DSM: Diagnoses Seen in Movies
Using Movies to Understand Common DSM Diagnoses
By Zur Institute
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Movies are particularly well suited to depict psychological phenomena. The combination of images, music, dialogue, lighting, camera angles, and sound effects in a film mimic thoughts and feelings that occur in our consciousness. Since characters in many popular films portray persons who live with mental disorders, these depictions offer a unique learning opportunity.
Following are a few examples of how movies illuminate the multifaceted nature of mental disorders and can help us use the DSM for effective treatment planning, and communicating with colleagues as well as with insurance companies.
- A Beautiful Mind offers a powerful opportunity to understand Schizophrenia.
- As Good As it Gets demonstrates almost every possible symptom of Obsessive Compulsive Disorder.
- Analyze This introduces Panic Disorder and in a humorous fashion.
- Annie Hall illuminates Anxiety Disorder.
- Mr. Jones offers the opportunity to learn about many aspects of Bipolar Disorder as well as about the differences between this disorder and Schizophrenia.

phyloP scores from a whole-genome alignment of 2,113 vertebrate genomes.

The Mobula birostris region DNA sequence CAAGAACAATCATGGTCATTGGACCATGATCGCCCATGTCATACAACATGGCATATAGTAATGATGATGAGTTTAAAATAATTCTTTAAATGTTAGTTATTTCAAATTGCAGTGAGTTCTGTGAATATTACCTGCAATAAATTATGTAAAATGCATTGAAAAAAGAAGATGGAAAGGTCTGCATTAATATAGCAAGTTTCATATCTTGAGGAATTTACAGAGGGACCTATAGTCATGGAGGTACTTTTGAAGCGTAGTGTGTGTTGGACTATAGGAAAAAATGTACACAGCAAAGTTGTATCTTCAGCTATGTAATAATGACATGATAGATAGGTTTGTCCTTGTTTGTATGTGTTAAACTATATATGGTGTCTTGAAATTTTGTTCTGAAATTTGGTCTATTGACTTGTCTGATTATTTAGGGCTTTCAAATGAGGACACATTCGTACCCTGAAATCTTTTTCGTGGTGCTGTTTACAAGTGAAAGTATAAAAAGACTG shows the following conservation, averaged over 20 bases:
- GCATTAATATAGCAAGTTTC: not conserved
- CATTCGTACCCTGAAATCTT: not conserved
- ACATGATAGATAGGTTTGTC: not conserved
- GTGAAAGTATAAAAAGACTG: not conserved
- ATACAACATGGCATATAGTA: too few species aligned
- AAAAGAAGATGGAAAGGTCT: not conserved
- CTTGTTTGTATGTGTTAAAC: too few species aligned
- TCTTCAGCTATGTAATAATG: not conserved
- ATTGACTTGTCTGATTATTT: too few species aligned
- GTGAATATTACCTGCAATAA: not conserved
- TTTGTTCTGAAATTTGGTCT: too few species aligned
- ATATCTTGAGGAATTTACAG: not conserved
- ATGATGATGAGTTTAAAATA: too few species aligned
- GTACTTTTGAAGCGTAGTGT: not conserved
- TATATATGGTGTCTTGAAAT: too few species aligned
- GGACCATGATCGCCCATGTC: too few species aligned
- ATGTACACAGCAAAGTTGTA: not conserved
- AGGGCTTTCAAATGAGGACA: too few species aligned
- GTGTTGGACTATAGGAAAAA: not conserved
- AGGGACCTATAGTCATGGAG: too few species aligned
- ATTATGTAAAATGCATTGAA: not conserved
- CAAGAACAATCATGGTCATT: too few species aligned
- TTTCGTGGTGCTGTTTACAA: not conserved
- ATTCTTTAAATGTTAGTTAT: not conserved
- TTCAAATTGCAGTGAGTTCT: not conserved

- Mad Love depicts a character with symptoms of Cyclothymic Disorder.
- Girl Interrupted invites us to discus Major Depression and the complexities of differential diagnosis.
- The Hospital offers an opportunity to learn about Dysthymic Disorder.
- In Country depicts a Vietnam War veteran with severe Posttraumatic Stress Disorder.
- Affliction demonstrates Alcohol Abuse and Dependence.
- Blow portrays Cocaine Abuse and Dependence.
- Play Misty for Me helps us understand Borderline Personality Disorder.
- Wall Street depicts Narcissistic Personality Disorder.
- Dying to Dance illumines Anorexia.
- Freeway II: Confessions of a Trickbaby demonstrates Bulimia.
- Brassed Off illustrates Adjustment Disorder.